Stop Ignoring Second-Time Guests

Ever had one of those AHA-Moments? Ya know, when the light comes on? I’ll be the first one to admit that I’m not the brightest crayon in the box. Metaphorically speaking, most of the time I’m so slow that I’m one of the final ones to reach the finish line. I finally got there the other day and I want to share my AHA-Moment with you.

One of the greatest insights that a friend taught me recently was about second-time guests. In fact, this was HUGE for me. Maybe you already know this. In fact, this will probably sound fairly elementary to you, just as it did for me when it first clicked in my little peabrain. Are you ready? Here’s the question…

Who has greater odds of sticking at your church? First-time guests or second-time guests?

The answer to that is simple, right? The one who’s come back for a second time, showing interest in your church, who obviously had a great first experience, have greater odds of sticking. That person is well on his/her way to becoming a regular attender and eventually a sold-out member of your church. Why is it, then, that most churches put more time and more money into their first-time guests over their second timers?

Allow me to suggest a few steps to implement to start giving more attention to your second-time guests…

1. TRACK THEM!

It should go without saying that if you do not currently have a system in place which allows you to track your second-time guests, then you won’t know when they attend for the second time preventing you from giving them more attention. If you do not have some way to identify second-time guests, then you need to implement my Connection Card System immediately. It’s so incredibly simple. If you’d like more information about how to track and identify your second-time guests, just hit the reply button and let me know. It will take too long within this one post to flesh out. Bottom line, though, you have to track your second-time guests if you’re going to adequately follow up with them.

2. CALL THEM

When I was growing up, we didn’t have internet and email. All we had was phone (and I’m talking about rotary-dial phones), snail mail, and face-to-face visits. Each week, the pastor would physically pick up the phone and call the guests from the previous Sunday. Well, as the internet took off and everyone become enthralled with email, the phone call began to take a back seat to the point that it’s rarely used any longer. We almost exclusively rely upon digital means to communicate. That’s why a quick, simple phone call is once again, extraordinary. I’m telling ya, if you begin to call your second-time guests, you’ll begin to hear comments floating around about how the pastor actually took time to call us. It’s a lost art. NOTE: A voicemail message is JUST AS effective as speaking with them. If they don’t answer (which the majority will not), leave a message. Also, make it a pastoral call and always finish by asking how you can pray for them this next week. If the person share’s something pretty serious, take a minute and pray with them on the phone before hanging up. (Want to really make a great impression? After hanging up, set a reminder for one week later to send that person an email asking about that prayer request.)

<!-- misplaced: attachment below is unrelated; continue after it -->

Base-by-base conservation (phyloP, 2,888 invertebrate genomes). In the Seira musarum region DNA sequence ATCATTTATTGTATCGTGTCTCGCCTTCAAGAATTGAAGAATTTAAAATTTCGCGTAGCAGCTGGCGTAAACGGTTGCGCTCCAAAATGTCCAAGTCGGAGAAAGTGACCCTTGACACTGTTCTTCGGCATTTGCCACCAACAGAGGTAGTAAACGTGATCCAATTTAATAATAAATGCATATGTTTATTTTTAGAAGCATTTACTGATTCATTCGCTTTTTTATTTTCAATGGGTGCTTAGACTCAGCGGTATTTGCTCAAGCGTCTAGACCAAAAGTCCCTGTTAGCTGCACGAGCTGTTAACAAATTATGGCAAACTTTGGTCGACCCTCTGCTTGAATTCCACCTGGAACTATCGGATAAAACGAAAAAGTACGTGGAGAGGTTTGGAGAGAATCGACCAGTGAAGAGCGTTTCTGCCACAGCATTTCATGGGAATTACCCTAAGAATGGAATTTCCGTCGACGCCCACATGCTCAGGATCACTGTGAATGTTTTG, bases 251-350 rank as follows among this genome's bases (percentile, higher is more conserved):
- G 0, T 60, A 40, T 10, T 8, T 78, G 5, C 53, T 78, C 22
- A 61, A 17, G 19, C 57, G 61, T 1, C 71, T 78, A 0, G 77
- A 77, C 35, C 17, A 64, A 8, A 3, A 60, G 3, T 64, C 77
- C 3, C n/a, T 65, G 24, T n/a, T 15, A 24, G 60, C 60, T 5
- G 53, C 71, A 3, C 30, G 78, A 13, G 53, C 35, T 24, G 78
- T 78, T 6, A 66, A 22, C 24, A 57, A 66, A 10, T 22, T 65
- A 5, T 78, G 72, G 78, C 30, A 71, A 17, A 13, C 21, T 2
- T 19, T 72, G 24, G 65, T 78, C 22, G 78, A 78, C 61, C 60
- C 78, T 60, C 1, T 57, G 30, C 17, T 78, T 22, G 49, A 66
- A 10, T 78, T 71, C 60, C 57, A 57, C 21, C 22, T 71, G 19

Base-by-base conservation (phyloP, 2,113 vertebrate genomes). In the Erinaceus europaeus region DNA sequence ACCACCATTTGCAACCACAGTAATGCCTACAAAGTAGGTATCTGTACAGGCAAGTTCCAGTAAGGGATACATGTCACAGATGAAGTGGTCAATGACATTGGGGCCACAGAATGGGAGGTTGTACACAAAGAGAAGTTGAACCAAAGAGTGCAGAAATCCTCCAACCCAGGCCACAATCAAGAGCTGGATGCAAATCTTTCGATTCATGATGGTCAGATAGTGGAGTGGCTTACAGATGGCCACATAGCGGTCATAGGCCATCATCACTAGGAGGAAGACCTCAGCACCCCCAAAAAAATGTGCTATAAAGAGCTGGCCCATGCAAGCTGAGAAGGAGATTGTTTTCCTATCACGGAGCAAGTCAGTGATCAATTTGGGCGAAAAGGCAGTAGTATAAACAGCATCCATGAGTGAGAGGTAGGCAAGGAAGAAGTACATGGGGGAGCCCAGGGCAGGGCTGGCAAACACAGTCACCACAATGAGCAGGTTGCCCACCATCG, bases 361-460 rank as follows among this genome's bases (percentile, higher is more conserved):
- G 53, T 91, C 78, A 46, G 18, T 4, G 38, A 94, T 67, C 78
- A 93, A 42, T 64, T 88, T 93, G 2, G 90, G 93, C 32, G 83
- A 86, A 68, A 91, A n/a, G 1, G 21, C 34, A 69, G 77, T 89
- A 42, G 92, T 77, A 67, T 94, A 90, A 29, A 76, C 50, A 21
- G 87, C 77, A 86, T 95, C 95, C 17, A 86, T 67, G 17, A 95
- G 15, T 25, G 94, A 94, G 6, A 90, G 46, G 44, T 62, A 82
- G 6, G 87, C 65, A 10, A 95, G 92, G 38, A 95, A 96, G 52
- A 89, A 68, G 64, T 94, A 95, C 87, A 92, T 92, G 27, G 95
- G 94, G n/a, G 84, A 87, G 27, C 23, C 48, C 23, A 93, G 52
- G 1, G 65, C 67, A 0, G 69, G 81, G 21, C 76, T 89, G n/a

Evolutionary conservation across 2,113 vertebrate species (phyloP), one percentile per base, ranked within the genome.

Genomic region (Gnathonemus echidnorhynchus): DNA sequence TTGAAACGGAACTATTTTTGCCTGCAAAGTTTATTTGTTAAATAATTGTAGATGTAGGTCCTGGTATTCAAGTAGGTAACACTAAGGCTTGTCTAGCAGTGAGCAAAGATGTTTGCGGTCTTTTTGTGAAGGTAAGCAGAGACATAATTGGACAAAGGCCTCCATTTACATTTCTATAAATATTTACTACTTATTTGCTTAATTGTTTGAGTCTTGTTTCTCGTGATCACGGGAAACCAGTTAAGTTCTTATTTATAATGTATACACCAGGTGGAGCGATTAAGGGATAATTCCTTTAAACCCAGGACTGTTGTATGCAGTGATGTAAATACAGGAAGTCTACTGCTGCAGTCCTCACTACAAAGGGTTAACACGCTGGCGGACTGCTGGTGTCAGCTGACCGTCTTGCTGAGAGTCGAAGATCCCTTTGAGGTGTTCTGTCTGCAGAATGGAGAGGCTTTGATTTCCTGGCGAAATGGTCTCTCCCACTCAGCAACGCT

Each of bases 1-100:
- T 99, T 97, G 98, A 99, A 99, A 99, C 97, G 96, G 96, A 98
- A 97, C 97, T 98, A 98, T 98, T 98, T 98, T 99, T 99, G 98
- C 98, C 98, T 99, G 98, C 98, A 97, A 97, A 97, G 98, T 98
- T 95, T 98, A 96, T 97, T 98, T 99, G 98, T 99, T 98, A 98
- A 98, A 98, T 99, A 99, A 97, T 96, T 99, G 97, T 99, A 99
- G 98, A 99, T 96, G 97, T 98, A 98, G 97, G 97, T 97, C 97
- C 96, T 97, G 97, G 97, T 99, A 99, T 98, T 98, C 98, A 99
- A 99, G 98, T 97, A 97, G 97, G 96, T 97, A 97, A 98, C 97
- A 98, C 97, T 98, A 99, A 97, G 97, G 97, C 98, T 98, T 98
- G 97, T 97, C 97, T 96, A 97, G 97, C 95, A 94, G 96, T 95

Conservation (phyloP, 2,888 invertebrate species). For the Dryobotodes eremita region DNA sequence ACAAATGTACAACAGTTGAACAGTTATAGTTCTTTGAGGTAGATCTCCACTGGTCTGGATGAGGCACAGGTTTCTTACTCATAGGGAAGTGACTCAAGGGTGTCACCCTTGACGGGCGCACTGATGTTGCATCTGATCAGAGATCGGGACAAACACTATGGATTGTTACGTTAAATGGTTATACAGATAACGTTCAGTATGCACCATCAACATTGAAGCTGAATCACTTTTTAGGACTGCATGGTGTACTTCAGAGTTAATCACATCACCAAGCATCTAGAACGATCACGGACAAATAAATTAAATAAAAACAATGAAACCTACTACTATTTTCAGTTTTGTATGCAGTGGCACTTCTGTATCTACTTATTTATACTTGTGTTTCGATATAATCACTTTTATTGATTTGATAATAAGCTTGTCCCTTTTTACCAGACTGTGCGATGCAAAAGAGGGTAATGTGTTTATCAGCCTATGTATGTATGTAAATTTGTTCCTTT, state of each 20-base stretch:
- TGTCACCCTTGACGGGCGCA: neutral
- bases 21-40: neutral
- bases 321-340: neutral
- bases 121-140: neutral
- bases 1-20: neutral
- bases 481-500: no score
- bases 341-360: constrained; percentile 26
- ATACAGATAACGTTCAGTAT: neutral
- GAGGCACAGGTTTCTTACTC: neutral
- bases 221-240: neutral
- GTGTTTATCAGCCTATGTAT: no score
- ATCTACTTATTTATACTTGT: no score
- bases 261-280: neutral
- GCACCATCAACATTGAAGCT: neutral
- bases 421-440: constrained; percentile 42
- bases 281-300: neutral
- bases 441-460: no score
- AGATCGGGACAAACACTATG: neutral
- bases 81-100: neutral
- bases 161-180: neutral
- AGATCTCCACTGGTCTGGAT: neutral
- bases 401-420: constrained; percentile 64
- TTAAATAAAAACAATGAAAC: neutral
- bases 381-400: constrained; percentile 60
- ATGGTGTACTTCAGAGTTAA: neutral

3. MAIL THEM

Here’s the transition we recently made at my church. Last year, I took the past 5 years of my sermons and revised and edited them into a book. I was very pleased with how it turned out and the people in the church went just a little crazy because “their pastor wrote a book.” (Even though I just self-published it.) Originally the bottom-line purpose for the book was to be a gift for new believers and for first-time guests. Now we’ve changed that. First-time guests get an email and a hand-written card from me in the mail the week after they visit. Second-time guests now get the book. It’s a simple way to go the extra mile with those who have clearly showed they’re interested in the church. I’m not saying that you have to go write a book. I’ll gladly sell you mine. LOL! It can be anything, though. Just give them a little more attention.

Okay, so I’m expecting for you to say, that’s all elementary. Maybe you just had an AHA-moment like I did. I hope you got a next step or two out of this to make your church more effective in retaining those who have expressed an interest in your church.

Be Blessed,
Scott

PS. Check out my book called DRIFT on Amazon HERE!